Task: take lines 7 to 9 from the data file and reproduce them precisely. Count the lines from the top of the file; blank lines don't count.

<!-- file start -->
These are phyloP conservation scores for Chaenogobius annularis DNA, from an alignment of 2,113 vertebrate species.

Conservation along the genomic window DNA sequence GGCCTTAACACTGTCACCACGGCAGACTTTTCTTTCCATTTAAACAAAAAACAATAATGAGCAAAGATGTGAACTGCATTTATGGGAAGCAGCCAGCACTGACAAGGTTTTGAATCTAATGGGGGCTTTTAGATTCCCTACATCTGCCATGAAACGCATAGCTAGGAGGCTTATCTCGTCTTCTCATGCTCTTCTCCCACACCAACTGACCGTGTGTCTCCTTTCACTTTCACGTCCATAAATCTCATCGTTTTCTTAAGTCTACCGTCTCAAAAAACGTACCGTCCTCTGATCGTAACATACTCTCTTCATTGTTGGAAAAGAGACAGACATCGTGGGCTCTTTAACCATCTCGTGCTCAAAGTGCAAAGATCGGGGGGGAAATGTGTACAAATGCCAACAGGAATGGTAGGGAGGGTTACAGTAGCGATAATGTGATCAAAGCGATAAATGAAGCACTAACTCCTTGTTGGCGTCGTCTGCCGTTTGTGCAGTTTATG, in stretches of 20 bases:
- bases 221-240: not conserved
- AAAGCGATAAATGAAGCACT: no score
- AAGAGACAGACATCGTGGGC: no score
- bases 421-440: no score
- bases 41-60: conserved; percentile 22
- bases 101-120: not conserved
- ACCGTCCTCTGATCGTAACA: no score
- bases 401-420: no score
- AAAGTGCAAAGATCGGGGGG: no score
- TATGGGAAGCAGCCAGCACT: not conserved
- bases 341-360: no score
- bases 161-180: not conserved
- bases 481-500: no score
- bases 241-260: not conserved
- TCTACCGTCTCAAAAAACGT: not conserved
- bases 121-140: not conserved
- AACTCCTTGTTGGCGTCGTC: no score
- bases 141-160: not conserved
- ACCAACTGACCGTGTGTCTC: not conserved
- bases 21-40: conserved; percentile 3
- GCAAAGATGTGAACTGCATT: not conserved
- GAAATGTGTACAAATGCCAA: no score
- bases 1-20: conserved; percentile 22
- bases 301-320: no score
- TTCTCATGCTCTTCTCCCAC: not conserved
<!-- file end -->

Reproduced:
- bases 41-60: conserved; percentile 22
- bases 101-120: not conserved
- ACCGTCCTCTGATCGTAACA: no score